The objectives of the Bradman Foundation and in turn The International Cricket Hall of Fame is to ensure the Bradman name remains synonymous with cricket and his core values; courage, honour, humility, integrity and determination.
These core values seem more relevant in today’s world than ever before. Our cricket programs educate children about not only how to play cricket but about the values that are required to play the game well, to live a good life and contribute to society. In displaying objects about cricket we aim to tell the stories of these values. Stories about courage, about honour, humility, integrity and determination.
Courage. cour·age [kur-ij, kuhr-] noun. the quality of mind or spirit that enables a person to face difficulty, danger, pain, etc., without fear; bravery.
It seems fitting to talk about courage in the context of Sir Donald Bradman through a few of the items the museum collection. Let’s start with a bat, the bat that Bradman used in Sheffield, England while scoring 140 in the Australia vs. Yorkshire match on 16 July 1934.
This story isn’t so much about the bat as what the bat represents… courage under extreme circumstances. In 1934 Bradman had been feeling unwell in the lead up to the tour of England. His doctors couldn’t diagnose anything specific so Bradman continued to play, albeit not up to his usual high standards. He was ill throughout the tour, but in the Fourth Test at Headingley he scored 304 runs followed by 244 in the 5th test at The Oval. Just before departing England he was struck down with dreadful abdominal pain and was rushed to hospital to be operated on. Australian surgeon Sir Douglas Shields found an enlarged, ruptured and septic appendix! Over the next few days Bradman was close to death but slowly recovered and spent some months recuperating before returning to Australia.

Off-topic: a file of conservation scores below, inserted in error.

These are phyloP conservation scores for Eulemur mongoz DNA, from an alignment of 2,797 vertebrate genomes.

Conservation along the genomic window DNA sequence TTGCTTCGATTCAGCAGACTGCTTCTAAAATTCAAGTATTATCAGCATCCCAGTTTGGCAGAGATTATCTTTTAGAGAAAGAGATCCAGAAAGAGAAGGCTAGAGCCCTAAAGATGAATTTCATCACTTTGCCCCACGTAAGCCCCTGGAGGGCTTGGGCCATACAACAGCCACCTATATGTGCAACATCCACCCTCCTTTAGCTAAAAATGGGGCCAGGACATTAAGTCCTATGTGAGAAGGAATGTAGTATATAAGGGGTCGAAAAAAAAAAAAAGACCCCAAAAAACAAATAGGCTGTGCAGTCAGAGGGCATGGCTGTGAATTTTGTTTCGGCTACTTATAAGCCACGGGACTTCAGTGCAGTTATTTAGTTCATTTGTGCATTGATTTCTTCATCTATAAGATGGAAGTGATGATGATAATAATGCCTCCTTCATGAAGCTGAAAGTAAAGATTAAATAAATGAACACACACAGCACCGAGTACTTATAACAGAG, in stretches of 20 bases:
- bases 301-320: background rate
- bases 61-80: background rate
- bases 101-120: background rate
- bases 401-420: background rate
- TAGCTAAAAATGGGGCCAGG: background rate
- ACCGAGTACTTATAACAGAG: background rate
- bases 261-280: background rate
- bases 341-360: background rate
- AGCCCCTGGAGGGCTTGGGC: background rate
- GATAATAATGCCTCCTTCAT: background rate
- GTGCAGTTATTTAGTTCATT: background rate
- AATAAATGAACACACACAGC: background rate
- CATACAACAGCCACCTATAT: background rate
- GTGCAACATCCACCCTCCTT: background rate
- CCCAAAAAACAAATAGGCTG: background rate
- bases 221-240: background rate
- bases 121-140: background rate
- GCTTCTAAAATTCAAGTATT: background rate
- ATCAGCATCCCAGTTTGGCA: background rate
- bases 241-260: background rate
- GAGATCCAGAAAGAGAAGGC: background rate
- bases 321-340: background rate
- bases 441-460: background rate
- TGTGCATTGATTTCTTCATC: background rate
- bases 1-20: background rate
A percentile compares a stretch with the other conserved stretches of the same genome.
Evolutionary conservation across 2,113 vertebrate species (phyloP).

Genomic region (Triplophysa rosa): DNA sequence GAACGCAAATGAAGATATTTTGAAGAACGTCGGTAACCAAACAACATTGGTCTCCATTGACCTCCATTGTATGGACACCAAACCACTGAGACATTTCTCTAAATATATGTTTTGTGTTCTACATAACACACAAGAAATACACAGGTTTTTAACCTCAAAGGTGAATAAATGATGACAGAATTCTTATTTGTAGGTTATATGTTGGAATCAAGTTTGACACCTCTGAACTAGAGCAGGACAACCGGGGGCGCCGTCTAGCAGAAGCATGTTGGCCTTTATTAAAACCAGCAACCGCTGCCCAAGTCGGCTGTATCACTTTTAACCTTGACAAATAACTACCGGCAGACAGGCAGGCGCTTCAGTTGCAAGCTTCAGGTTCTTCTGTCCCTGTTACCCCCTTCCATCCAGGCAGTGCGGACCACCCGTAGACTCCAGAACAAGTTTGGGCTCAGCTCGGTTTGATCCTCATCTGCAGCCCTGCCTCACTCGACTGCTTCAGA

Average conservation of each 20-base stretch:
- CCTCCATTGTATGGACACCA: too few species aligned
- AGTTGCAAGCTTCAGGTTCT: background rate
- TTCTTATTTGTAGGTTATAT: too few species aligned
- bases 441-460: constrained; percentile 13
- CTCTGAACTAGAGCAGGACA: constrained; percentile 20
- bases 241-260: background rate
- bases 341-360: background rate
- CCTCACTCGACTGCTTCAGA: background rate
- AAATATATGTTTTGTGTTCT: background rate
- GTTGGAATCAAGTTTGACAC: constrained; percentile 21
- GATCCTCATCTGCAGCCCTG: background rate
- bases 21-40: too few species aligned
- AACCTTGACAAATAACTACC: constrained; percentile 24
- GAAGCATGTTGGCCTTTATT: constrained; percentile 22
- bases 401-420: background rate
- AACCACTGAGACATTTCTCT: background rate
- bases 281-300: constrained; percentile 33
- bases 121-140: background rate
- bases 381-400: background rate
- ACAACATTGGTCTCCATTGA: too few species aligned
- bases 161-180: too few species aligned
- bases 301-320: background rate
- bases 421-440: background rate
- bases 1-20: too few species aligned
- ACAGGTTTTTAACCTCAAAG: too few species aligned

Who of us would not only play cricket in that condition but play to the very best of our ability without complaint, fear or fuss?
Another example of Bradman’s courage is embodied in a portrait that welcomes visitors to the Bradman Gallery at The International Cricket Hall of Fame. The portrait is titled Walk to Glory and it records Bradman entering the MCG for the 3rd Test of the 1936/37 Ashes Series, for his second innings which ultimately won the game.
In 1936, Bradman was a 28 year old whose wife had recently given birth to their first child, who sadly only lived a few days. In the weeks after their son’s death Bradman was the Captain of Australia (for the first time) for the England tour of Australia. Bradman honored his commitment to his team and his country and played the series, leading the team to victory in three matches and ultimately the series, all the while shouldering his grief.